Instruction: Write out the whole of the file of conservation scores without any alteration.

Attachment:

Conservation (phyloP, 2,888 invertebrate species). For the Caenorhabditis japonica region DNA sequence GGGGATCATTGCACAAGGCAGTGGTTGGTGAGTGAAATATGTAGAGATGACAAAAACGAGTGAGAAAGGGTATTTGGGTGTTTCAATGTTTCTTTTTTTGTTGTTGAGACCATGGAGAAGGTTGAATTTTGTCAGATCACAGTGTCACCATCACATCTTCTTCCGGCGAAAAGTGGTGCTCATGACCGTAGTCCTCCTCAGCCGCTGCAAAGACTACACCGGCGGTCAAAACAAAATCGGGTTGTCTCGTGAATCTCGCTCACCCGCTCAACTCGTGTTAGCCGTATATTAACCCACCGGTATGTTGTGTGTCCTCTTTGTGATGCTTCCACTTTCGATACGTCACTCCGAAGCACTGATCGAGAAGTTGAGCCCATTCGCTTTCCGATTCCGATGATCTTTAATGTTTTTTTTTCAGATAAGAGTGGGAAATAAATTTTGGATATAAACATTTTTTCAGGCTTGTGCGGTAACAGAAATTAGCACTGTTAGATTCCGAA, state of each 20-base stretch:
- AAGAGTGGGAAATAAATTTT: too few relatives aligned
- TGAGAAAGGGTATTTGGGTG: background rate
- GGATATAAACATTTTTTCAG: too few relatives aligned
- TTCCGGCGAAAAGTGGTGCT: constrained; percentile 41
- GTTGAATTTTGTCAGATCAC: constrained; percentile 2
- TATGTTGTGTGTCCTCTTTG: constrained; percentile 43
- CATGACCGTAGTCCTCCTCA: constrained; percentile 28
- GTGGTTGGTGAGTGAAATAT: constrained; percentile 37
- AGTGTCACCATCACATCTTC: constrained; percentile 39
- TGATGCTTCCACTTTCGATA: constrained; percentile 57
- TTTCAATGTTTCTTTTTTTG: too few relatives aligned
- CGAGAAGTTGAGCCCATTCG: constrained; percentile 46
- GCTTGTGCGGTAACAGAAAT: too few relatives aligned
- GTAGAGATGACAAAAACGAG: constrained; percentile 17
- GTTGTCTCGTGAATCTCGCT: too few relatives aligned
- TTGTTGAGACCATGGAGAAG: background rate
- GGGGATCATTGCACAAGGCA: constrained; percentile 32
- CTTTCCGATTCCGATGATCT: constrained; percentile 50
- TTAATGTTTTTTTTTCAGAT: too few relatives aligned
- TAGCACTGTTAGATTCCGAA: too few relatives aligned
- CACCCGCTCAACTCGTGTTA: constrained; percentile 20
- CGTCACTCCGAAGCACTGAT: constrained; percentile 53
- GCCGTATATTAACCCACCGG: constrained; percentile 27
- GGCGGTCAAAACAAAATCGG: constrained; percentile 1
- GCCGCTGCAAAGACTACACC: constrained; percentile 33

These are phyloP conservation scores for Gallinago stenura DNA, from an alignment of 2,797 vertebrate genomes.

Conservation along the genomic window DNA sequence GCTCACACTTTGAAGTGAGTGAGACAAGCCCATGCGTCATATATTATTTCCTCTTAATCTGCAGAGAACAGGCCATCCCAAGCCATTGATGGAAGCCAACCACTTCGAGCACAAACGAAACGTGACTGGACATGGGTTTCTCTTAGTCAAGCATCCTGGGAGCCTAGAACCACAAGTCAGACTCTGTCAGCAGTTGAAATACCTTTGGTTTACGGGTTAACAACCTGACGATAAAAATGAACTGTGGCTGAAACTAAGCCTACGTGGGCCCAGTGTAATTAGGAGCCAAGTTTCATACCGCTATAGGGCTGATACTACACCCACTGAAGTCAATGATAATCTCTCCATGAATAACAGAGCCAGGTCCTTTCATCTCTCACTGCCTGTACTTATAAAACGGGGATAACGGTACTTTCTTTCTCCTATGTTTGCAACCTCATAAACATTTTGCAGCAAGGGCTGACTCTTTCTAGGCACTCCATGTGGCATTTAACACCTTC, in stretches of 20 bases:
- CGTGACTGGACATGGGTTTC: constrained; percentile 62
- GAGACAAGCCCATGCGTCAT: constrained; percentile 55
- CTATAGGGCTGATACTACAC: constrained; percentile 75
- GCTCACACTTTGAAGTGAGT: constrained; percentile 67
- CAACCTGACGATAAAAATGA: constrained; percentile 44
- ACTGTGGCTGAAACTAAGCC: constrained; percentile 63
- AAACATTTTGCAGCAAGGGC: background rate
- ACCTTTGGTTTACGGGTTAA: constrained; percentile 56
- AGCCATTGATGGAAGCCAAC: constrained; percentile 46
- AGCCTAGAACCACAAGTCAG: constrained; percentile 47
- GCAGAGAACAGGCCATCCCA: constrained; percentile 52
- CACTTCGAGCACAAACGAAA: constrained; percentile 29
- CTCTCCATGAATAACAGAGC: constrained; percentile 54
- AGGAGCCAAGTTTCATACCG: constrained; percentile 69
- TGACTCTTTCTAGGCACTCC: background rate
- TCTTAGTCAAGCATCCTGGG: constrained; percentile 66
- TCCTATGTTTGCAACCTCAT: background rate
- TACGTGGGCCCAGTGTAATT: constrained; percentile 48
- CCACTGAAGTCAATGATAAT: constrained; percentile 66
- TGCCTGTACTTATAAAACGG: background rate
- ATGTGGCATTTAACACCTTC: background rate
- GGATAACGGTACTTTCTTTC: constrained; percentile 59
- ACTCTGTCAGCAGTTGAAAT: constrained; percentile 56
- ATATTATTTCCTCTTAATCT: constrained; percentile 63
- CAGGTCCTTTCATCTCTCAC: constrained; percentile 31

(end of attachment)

Conservation (phyloP, 2,888 invertebrate species). For the Caenorhabditis japonica region DNA sequence GGGGATCATTGCACAAGGCAGTGGTTGGTGAGTGAAATATGTAGAGATGACAAAAACGAGTGAGAAAGGGTATTTGGGTGTTTCAATGTTTCTTTTTTTGTTGTTGAGACCATGGAGAAGGTTGAATTTTGTCAGATCACAGTGTCACCATCACATCTTCTTCCGGCGAAAAGTGGTGCTCATGACCGTAGTCCTCCTCAGCCGCTGCAAAGACTACACCGGCGGTCAAAACAAAATCGGGTTGTCTCGTGAATCTCGCTCACCCGCTCAACTCGTGTTAGCCGTATATTAACCCACCGGTATGTTGTGTGTCCTCTTTGTGATGCTTCCACTTTCGATACGTCACTCCGAAGCACTGATCGAGAAGTTGAGCCCATTCGCTTTCCGATTCCGATGATCTTTAATGTTTTTTTTTCAGATAAGAGTGGGAAATAAATTTTGGATATAAACATTTTTTCAGGCTTGTGCGGTAACAGAAATTAGCACTGTTAGATTCCGAA, state of each 20-base stretch:
- AAGAGTGGGAAATAAATTTT: too few relatives aligned
- TGAGAAAGGGTATTTGGGTG: background rate
- GGATATAAACATTTTTTCAG: too few relatives aligned
- TTCCGGCGAAAAGTGGTGCT: constrained; percentile 41
- GTTGAATTTTGTCAGATCAC: constrained; percentile 2
- TATGTTGTGTGTCCTCTTTG: constrained; percentile 43
- CATGACCGTAGTCCTCCTCA: constrained; percentile 28
- GTGGTTGGTGAGTGAAATAT: constrained; percentile 37
- AGTGTCACCATCACATCTTC: constrained; percentile 39
- TGATGCTTCCACTTTCGATA: constrained; percentile 57
- TTTCAATGTTTCTTTTTTTG: too few relatives aligned
- CGAGAAGTTGAGCCCATTCG: constrained; percentile 46
- GCTTGTGCGGTAACAGAAAT: too few relatives aligned
- GTAGAGATGACAAAAACGAG: constrained; percentile 17
- GTTGTCTCGTGAATCTCGCT: too few relatives aligned
- TTGTTGAGACCATGGAGAAG: background rate
- GGGGATCATTGCACAAGGCA: constrained; percentile 32
- CTTTCCGATTCCGATGATCT: constrained; percentile 50
- TTAATGTTTTTTTTTCAGAT: too few relatives aligned
- TAGCACTGTTAGATTCCGAA: too few relatives aligned
- CACCCGCTCAACTCGTGTTA: constrained; percentile 20
- CGTCACTCCGAAGCACTGAT: constrained; percentile 53
- GCCGTATATTAACCCACCGG: constrained; percentile 27
- GGCGGTCAAAACAAAATCGG: constrained; percentile 1
- GCCGCTGCAAAGACTACACC: constrained; percentile 33

These are phyloP conservation scores for Gallinago stenura DNA, from an alignment of 2,797 vertebrate genomes.

Conservation along the genomic window DNA sequence GCTCACACTTTGAAGTGAGTGAGACAAGCCCATGCGTCATATATTATTTCCTCTTAATCTGCAGAGAACAGGCCATCCCAAGCCATTGATGGAAGCCAACCACTTCGAGCACAAACGAAACGTGACTGGACATGGGTTTCTCTTAGTCAAGCATCCTGGGAGCCTAGAACCACAAGTCAGACTCTGTCAGCAGTTGAAATACCTTTGGTTTACGGGTTAACAACCTGACGATAAAAATGAACTGTGGCTGAAACTAAGCCTACGTGGGCCCAGTGTAATTAGGAGCCAAGTTTCATACCGCTATAGGGCTGATACTACACCCACTGAAGTCAATGATAATCTCTCCATGAATAACAGAGCCAGGTCCTTTCATCTCTCACTGCCTGTACTTATAAAACGGGGATAACGGTACTTTCTTTCTCCTATGTTTGCAACCTCATAAACATTTTGCAGCAAGGGCTGACTCTTTCTAGGCACTCCATGTGGCATTTAACACCTTC, in stretches of 20 bases:
- CGTGACTGGACATGGGTTTC: constrained; percentile 62
- GAGACAAGCCCATGCGTCAT: constrained; percentile 55
- CTATAGGGCTGATACTACAC: constrained; percentile 75
- GCTCACACTTTGAAGTGAGT: constrained; percentile 67
- CAACCTGACGATAAAAATGA: constrained; percentile 44
- ACTGTGGCTGAAACTAAGCC: constrained; percentile 63
- AAACATTTTGCAGCAAGGGC: background rate
- ACCTTTGGTTTACGGGTTAA: constrained; percentile 56
- AGCCATTGATGGAAGCCAAC: constrained; percentile 46
- AGCCTAGAACCACAAGTCAG: constrained; percentile 47
- GCAGAGAACAGGCCATCCCA: constrained; percentile 52
- CACTTCGAGCACAAACGAAA: constrained; percentile 29
- CTCTCCATGAATAACAGAGC: constrained; percentile 54
- AGGAGCCAAGTTTCATACCG: constrained; percentile 69
- TGACTCTTTCTAGGCACTCC: background rate
- TCTTAGTCAAGCATCCTGGG: constrained; percentile 66
- TCCTATGTTTGCAACCTCAT: background rate
- TACGTGGGCCCAGTGTAATT: constrained; percentile 48
- CCACTGAAGTCAATGATAAT: constrained; percentile 66
- TGCCTGTACTTATAAAACGG: background rate
- ATGTGGCATTTAACACCTTC: background rate
- GGATAACGGTACTTTCTTTC: constrained; percentile 59
- ACTCTGTCAGCAGTTGAAAT: constrained; percentile 56
- ATATTATTTCCTCTTAATCT: constrained; percentile 63
- CAGGTCCTTTCATCTCTCAC: constrained; percentile 31